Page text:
Altman’s statement suggests that GPT-4 could be the last major advance to emerge from OpenAI’s strategy of making the models bigger and feeding them more data. He did not say what kind of research strategies or techniques might take its place. In the paper describing GPT-4, OpenAI says its estimates suggest diminishing returns on scaling up model size. Altman said there are also physical limits to how many data centers the company can build and how quickly it can build them.”

Netflix Earnings:

Two items Important to Read If you’re interested in the streaming business:

Ben Thompson’s stratechery post here.

The most important takeaway, though, is that Netflix was right to introduce ads, and that that business represents a meaningful growth opportunity, above and beyond the benefit it provides to Netflix’s other initiatives like paid sharing and password-sharing crackdowns. Netflix has the opportunity to basically increase revenue per customer without raising prices (while also opening the door to more future price raises), even as it offers a lower entry price; it’s a pretty compelling example of how advertising tends to be much more of a win-win than its many critics allege.

Tweet Thread from Eric Suefert: Here


🎙Podcast & YouTube Recommendations🎙

  • The first 20 mins of the All-In Pod are all you need to listen to this week as the rest was… boring. The first features my favorite fund investor, Gavin Baker and Private markets Investor Antonio Gracias. The dive into the Space X launch of Starship:

  • Autobiography of Winston Churchill:

🔮Best Links of The Week🔮

  • The Change in Consumption - Scott Galloway

  • Sobering Thread from Bob Elliot on Englands Inflation Problem and how it’s likely to impact western policy makers: Twitter Thread here

  • Apple is starting a bank and everyone should be shaking in their boots - Source: the FT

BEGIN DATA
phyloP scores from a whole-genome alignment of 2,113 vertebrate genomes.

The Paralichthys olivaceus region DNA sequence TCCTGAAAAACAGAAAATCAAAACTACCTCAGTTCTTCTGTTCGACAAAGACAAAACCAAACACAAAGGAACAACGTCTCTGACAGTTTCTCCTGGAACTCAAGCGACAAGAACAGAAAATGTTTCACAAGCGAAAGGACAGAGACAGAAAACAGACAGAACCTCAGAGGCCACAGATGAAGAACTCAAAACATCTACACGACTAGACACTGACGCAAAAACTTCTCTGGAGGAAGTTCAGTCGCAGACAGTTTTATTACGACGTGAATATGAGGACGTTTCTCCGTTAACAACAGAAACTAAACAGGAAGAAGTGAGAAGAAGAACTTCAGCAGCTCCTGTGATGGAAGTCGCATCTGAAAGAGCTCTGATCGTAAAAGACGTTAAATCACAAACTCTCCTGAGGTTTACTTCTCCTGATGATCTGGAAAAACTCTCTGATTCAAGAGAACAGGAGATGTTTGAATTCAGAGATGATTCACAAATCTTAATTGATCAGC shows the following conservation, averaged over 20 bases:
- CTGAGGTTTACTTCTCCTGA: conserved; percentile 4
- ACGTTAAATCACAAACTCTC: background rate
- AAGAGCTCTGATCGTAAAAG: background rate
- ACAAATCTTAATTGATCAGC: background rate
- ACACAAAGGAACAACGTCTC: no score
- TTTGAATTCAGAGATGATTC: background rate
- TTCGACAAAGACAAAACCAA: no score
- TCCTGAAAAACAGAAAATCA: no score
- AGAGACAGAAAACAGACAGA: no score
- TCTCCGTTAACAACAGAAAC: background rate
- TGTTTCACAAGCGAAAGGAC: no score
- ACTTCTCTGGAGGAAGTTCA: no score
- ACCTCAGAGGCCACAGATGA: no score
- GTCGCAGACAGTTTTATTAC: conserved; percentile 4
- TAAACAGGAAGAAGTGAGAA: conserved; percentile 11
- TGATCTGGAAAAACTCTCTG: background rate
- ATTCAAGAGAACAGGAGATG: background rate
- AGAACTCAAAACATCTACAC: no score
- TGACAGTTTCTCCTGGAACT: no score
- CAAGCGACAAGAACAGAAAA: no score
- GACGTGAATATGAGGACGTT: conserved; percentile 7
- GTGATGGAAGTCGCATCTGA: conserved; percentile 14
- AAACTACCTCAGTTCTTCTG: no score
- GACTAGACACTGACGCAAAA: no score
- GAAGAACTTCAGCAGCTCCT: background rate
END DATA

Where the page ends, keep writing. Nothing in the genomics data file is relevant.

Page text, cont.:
• Top executives from Teck Resources Ltd. and Glencore Plc have each been making their case to investors on the best path forward for the Vancouver-based mining company. While Glencore is seeking to take over the Canadian mining company, Teck is looking to move ahead with its plan to segment its steelmaking coal business through a key shareholder vote taking place on April 26. - Source: BNN

  • "Alphabet CEO Sundar Pichai saw his total pay last year rise to $226mn, thanks to a giant stock award that is likely to have made him one of America’s best-paid business leaders for the year. News of the stock award, which Google’s parent company makes to its CEO once every three years and which was worth $218mn, follows the company’s move earlier this year to cut jobs across the board in the face of a sharp advertising slowdown. Pichai was reported at the time to have told workers that senior executives would receive lower bonuses as part of the cost-cutting." Source: FT

  • "Technology companies including Google parent Alphabet and Amazon as well as stalwarts from the food, pharmaceutical and energy sectors, highlight a busy earnings week amid concerns about the U.S. economy. The coming reports will provide clues to investors about how companies fared in the first quarter of 2023 as the recent banking crisis, continuing layoffs in sectors such as technology, and inflation weighed on the economy. Other tech heavyweights on tap to report include software company Microsoft, Facebook owner Meta Platforms and chip maker Intel." Source: WSJ


👉 For specific investment questions or advice contact Joel @ Gold Investment Management.